The £1.9 million project involved 57 researchers who conducted over 40 separate studies in 20 countries representing a diverse range of cultures. The studies (both analytical and empirical) conclude that humans are predisposed to believe in gods and an afterlife, and that both theologyand atheism are reasoned responses to what is a basic impulse of the human mind.
The researchers point out that the project was not setting out to prove the existence of god or otherwise, but sought to find out whether concepts such as gods and an afterlife appear to be entirely taught or basic expressions of human nature. ‘The Cognition, Religion and Theology Project’ led by Dr Justin Barrett, from the Centre for Anthropology and Mind at Oxford University, drew on research from a range of disciplines, including anthropology, psychology, philosophy, and theology.
They directed an international body of researchers conducting studies in 20 different countries that represented both traditionally religious and atheist societies. The findings are due to be published in two separate books by psychologist Dr Barrett in Cognitive Science, Religion and Theology and Born Believers: The Science of Childhood Religion. Project Co-director Professor Roger Trigg, from the Ian Ramsey Centre in the Theology Faculty at Oxford University, has also written a forthcoming book, applying the wider implications of the research to issues about freedom of religion in Equality, Freedom and Religion (OUP).
Main findings of the Cognition, Religion and Theology Project
- Studies by Emily Reed Burdett and Justin Barrett, from the University of Oxford, suggest that children below the age of five find it easier to believe in some superhuman properties than to understand similar human limitations. Children were asked whether their mother would know the contents of a box in which she could not see. Children aged three believed that their mother and God would always know the contents, but by the age of four, children start to understand that their mothers are not all-seeing and all knowing. However, children may continue to believe in all-seeing, all-knowing supernatural agents, such as a god or gods.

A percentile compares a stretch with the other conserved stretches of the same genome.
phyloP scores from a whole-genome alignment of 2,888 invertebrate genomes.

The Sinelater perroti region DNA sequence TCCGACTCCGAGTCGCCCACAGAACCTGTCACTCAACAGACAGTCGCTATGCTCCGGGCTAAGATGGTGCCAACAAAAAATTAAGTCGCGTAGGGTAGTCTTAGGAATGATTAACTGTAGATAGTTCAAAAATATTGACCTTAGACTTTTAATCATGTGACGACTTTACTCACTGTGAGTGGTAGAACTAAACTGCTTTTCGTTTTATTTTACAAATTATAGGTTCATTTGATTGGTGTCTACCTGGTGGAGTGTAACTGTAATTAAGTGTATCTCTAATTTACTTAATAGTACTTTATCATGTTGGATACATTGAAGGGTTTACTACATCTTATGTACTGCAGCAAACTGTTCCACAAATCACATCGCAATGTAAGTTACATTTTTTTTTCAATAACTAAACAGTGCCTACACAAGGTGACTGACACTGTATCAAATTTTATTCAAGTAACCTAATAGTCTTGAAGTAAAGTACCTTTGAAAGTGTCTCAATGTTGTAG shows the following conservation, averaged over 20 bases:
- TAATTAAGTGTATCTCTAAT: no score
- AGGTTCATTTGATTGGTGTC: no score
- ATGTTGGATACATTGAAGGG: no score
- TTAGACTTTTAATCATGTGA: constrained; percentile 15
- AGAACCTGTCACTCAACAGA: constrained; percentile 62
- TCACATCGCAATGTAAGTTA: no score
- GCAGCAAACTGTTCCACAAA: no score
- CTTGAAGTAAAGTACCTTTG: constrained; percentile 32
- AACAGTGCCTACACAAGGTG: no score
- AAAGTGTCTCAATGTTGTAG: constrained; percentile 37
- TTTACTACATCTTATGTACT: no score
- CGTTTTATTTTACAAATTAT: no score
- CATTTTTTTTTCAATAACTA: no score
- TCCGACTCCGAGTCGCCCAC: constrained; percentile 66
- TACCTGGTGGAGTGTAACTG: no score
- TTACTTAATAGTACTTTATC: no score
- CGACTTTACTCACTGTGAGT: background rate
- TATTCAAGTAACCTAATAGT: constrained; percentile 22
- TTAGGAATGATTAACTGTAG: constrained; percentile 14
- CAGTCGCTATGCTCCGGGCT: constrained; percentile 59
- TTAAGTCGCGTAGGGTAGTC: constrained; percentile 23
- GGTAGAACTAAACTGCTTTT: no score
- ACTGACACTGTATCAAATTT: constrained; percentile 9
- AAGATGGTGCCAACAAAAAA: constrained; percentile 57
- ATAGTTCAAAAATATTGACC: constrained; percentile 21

- Deborah Kelemen from Boston University finds both children and adults imbue the natural world with ‘purpose’.For instance, respondents were provided with three possible answers to the question of why polar bears are white. Adult respondents, who were obliged to supply answers quickly without time to think, instinctively gave answers that implied ‘purpose’ in the natural world. They would reply that polar bears were white for reasons of camouflage, rather than the more scientifically accurate mechanistic explanation that a polar bear fur lacks pigment, or the silly answer that polar bears have been bleached by the sun. However, if the respondents were given more time to answer, they opted for a ‘mechanistic’ response i.e. that polar bears did not have pigment. The researchers conclude that the immediate, instinctive response was over-ridden by a scientific, reasoned response if participants had time to reflect. This research extends Kelemen’s previous research showing that children prefer purpose-based explanations: children were asked why rocks were pointed and were also found to choose answers that implied purpose, saying that rocks were pointed so the birds could sit on them.
- Experiments involving adults, conducted by Jing Zhu from Tsinghua University (China), and Natalie Emmons and Jesse Bering from The Queen’s University, Belfast, suggest that people across many different cultures instinctively believe that some part of their mind, soul or spirit lives on after-death. The studies demonstrate that people are natural ‘dualists’ finding it easy to conceive of the separation of the mind and the body.
Project Director Dr Justin Barrett, from the University of Oxford’s Centre for Anthropology and Mind, said: ‘This project does not set out to prove god or gods exist. Just because we find it easier to think in a particular way does not mean that it is true in fact. If we look at why religious beliefs and practices persist in societies across the world, we conclude that individuals bound by religious ties might be more likely to cooperate as societies. Interestingly, we found that religion is less likely to thrive in populations living in cities in developed nations where there is already a strong social support network.
Project Co-Director Professor Roger Trigg, from the University of Oxford’s Ian Ramsey Centre, said: ‘This project suggests that religion is not just something for a peculiar few to do on Sundays instead of playing golf. We have gathered a body of evidence that suggests that religion is a common fact of human nature across different societies. This suggests that attempts to suppress religion are likely to be short-lived as human thought seems to be rooted to religious concepts, such as the existence of supernatural agents or gods, and the possibility of an afterlife or pre-life.’
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